Using the MINA component in Apache Camel

You may find yourself trying to solve an integration problem where one of the systems doesn't "talk" anything else other than TCP/IP or UDP/IP. At that point, you may start thinking about writing your own socket server or look for one in the Internet or even create your Camel component to do that.
Well, that's where the Apache Camel MINA component comes really handy and you don't need to reinvent the wheel.

Camel MINA is a transport component working with Apache MINA which is a network application framework that provides event-driven asynchronous API over various transports such as TCP/IP and UDP.

A very common use case is to deploy camel-mina as a proxy in a Camel route and then do whatever is needed with the data like converting it to the appropriate format for example.

To give you an example, here is something you can do easily to test how camel-mina can help you:

Using the FUSE IDE create a new FUSE Project and then open the default camel-context.xml file under $PROJECT_HOME/src/main/resources/META-INF/spring if it's not open for you.

You can simply remove the default route created in the project and start with a new one.

Add a new Route. Right-click on the canvas and then select Add --> Route.

Then,  add a new Endpoint, Right-click on the canvas and then select Add --> Endpoints --> Endpoint.

Go to the Properties panel and add the following to the Uri field:


Here is a screenshot of the configuration in the FUSE IDE:

In this example, we're creating a MINA consumer endpoint that listens on port 8888, using the textline codec and sync means that we'll be using a synchronous exchange where the client can read a response from the MINA component.

To add a little more fun to this sample, you can add a simple bean to, for example, convert the payload to upper case. Really simple stuff but you get the idea as that step could be dropping that message into an ActiveMQ queue, executing another Camel component, etc.

So, here is a simple Java class to do that:

public class MyTcpMsgHandler {
public String myTcpMsgHandler(String msg){
return msg.toUpperCase();


Last development step is going to be adding the new Java bean into the route. To do that, right-click on the canvas and go to Add --> Endpoints --> Bean. Go to the Properties panel and then configure your recently create bean. Here is a sample configuration:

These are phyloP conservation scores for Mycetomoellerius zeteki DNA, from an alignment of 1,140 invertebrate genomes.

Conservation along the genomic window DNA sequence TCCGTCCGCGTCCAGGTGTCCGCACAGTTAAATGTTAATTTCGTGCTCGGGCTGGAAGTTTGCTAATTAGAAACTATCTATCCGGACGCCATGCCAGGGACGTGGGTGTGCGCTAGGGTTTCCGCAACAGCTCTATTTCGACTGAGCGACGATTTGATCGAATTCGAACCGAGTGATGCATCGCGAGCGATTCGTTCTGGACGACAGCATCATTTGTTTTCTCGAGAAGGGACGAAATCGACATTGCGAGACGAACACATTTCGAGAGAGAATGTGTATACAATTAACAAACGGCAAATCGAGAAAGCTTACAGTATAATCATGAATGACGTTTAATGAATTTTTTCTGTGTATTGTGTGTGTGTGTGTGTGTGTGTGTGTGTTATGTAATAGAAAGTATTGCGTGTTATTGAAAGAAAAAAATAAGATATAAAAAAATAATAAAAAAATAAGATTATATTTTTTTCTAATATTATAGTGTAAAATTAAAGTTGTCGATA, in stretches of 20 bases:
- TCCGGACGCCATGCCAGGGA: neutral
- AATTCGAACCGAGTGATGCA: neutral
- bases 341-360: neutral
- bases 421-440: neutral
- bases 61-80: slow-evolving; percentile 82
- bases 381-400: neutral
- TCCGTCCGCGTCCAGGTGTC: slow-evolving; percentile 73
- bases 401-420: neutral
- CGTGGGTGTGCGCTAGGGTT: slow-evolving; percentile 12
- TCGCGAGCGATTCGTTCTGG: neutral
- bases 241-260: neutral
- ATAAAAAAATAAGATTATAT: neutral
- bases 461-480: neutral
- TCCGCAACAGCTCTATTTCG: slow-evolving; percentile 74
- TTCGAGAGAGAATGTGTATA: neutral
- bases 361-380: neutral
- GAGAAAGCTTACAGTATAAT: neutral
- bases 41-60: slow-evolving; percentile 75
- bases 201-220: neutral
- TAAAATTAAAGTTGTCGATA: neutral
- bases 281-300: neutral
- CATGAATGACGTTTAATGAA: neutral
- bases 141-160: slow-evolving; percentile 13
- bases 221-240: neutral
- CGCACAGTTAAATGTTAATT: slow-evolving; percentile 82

That's it! All the steps necessary to create your Camel route using camel-mina are there!

Here is a screenshot of what we just did with the complete route:

So, if you want to test that route (there are many ways to do that) you'll need a client to connect to that endpoint exposed by our route.
Here is a very simple client to test it:

package com.fusesource.fusebyexample;


class TCPClient{
 public static void main(String argv[]) throws Exception{

String sentence = null;
   String modifiedSentence;
   boolean clientUp = true;
BufferedReader inFromUser = new BufferedReader( new InputStreamReader(;
   Socket clientSocket = new Socket("localhost", 8888);
   DataOutputStream outToServer = new DataOutputStream(clientSocket.getOutputStream());
   BufferedReader inFromServer = new BufferedReader(new InputStreamReader(clientSocket.getInputStream()));
while(clientUp = true){
sentence = inFromUser.readLine();
outToServer.writeBytes(sentence + '\n');
  modifiedSentence = inFromServer.readLine();
  System.out.println("FROM SERVER: " + modifiedSentence);
  System.out.println("Stopping TCP Client...");

Don't forget to include camel-mina dependency in your POM file before you deploy your Camel route.

Next, let's test our route. Right-click on your camel-context.xml file and then select Run As... --> Local Camel Context. Watch the FUSE IDE console for any issues being reported or for a successful deployment. You can also run the Camel route manually by executing the following command:

$ mvn camel:run

Also, run the sample client which opens a prompt for you to type a message. Type for example "apache camel rocks!" and you should see a reply back like this: FROM SERVER: APACHE CAMEL ROCKS! as the result of our processing of the message by our bean.

This sample demonstration code is also available on GitHub:

Enjoy the ride!


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